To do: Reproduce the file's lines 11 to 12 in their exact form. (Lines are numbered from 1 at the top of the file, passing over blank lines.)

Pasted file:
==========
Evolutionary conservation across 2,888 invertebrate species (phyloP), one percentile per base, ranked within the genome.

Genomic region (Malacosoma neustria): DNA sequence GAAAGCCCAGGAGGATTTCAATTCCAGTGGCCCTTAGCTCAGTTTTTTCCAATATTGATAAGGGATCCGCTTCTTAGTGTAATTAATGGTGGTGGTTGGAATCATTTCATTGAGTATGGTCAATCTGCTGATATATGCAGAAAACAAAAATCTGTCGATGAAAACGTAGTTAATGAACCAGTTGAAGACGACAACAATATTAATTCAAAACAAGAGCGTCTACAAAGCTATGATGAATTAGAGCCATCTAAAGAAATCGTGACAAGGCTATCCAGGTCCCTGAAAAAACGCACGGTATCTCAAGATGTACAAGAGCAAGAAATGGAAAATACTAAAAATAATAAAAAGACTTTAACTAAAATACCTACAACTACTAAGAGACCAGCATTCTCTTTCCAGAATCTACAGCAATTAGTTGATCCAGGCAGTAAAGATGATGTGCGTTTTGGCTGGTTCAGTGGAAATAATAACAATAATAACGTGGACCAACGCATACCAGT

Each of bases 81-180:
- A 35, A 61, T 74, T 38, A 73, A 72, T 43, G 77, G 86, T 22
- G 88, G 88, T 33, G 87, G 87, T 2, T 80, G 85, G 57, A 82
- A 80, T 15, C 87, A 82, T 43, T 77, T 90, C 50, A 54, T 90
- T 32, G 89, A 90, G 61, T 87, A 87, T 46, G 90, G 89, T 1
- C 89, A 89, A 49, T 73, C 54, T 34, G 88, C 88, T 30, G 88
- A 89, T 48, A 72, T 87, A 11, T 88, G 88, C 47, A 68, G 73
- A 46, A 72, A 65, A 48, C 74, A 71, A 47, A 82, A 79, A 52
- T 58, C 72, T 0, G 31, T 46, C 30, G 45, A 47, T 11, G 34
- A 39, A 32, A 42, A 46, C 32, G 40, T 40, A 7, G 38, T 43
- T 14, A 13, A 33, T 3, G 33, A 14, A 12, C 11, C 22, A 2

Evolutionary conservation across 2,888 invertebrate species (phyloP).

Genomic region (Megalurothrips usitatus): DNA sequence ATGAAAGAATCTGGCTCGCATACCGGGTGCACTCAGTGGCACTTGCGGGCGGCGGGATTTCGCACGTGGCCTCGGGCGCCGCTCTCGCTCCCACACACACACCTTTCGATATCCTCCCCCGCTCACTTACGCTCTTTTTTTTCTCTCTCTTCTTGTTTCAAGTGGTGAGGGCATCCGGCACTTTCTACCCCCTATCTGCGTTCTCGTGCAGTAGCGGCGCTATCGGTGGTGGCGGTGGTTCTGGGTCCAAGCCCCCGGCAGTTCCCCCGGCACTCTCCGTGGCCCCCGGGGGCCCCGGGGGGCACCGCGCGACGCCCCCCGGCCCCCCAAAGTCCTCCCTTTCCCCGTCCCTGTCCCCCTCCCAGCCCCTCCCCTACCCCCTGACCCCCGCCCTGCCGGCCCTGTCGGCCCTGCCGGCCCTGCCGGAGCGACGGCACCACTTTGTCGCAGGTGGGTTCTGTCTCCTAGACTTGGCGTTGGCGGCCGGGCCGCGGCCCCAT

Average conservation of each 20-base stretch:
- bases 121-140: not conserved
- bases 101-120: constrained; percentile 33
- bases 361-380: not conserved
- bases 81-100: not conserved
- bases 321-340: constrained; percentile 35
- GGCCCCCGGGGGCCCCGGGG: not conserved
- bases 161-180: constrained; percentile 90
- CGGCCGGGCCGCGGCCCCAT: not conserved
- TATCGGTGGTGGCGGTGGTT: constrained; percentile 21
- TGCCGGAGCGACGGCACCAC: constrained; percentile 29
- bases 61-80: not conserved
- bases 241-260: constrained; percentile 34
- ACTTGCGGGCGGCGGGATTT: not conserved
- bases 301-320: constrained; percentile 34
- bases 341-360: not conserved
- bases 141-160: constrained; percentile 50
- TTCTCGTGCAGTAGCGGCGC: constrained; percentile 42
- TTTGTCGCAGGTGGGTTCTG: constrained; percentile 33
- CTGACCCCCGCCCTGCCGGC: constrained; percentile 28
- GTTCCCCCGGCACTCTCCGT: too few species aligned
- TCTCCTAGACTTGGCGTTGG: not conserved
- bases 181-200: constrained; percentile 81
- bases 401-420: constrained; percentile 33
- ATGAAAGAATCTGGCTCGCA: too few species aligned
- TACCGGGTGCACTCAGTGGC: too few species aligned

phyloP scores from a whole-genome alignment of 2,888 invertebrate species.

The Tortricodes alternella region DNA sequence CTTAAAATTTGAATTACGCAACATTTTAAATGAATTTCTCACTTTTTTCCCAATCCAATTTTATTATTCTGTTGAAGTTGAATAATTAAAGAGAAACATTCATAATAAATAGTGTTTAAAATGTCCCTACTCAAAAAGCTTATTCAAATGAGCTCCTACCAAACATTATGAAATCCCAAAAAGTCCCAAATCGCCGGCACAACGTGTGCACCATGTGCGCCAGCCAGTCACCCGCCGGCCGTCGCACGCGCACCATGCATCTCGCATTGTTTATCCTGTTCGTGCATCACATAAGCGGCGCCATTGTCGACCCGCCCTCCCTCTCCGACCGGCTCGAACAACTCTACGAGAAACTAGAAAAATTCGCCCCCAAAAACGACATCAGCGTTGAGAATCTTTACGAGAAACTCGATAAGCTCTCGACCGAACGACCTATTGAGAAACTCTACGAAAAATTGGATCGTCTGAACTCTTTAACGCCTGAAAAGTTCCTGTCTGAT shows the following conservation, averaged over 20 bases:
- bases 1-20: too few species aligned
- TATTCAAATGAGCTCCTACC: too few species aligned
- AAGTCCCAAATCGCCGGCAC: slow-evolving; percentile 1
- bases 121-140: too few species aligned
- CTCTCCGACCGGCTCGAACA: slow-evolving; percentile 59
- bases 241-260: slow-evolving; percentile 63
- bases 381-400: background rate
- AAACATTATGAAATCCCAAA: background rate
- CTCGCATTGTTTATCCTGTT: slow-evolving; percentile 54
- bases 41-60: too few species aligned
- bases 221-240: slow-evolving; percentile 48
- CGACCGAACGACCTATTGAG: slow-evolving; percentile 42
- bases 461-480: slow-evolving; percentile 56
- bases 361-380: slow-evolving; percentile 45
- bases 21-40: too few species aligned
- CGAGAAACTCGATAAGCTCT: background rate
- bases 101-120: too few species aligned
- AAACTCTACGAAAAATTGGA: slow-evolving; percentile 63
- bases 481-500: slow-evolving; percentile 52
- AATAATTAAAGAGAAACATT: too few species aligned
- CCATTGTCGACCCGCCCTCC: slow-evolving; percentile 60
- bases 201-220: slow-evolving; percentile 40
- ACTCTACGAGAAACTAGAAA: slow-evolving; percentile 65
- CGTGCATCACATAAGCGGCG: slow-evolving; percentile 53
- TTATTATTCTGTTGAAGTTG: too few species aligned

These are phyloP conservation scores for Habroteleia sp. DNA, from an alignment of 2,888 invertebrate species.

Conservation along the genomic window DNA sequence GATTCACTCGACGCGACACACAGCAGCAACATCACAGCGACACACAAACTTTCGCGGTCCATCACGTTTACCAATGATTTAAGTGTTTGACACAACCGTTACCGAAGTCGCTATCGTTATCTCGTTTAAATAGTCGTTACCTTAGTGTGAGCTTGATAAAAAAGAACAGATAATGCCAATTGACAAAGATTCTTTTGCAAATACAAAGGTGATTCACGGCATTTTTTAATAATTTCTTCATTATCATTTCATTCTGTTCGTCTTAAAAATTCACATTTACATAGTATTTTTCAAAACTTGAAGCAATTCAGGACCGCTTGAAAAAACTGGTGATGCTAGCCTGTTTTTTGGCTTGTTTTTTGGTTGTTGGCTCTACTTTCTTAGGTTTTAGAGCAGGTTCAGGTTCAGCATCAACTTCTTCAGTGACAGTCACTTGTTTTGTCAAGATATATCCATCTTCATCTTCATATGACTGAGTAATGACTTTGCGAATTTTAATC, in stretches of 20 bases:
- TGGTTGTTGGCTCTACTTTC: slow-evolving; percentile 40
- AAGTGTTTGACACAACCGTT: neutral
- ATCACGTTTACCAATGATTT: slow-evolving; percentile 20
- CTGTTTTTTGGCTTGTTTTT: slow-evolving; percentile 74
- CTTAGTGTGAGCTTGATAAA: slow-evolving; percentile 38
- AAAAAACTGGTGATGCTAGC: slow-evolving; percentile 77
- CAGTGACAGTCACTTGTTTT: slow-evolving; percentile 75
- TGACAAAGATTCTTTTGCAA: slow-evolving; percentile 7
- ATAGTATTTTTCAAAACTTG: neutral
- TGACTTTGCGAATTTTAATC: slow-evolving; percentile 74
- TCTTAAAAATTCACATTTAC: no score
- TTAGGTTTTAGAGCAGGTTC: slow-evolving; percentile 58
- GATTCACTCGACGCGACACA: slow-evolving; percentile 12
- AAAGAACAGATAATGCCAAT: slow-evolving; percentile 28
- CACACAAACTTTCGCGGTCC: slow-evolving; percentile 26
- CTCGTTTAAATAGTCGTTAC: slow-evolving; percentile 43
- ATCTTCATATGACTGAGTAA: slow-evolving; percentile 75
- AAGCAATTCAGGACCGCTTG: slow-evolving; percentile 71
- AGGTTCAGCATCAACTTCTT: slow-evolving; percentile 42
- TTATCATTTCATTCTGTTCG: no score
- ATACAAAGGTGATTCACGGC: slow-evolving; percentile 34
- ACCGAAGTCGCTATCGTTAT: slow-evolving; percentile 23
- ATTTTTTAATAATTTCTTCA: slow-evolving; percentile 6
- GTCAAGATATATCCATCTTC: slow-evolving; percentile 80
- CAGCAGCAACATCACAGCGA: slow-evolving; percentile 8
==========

- T 58, C 72, T 0, G 31, T 46, C 30, G 45, A 47, T 11, G 34
- A 39, A 32, A 42, A 46, C 32, G 40, T 40, A 7, G 38, T 43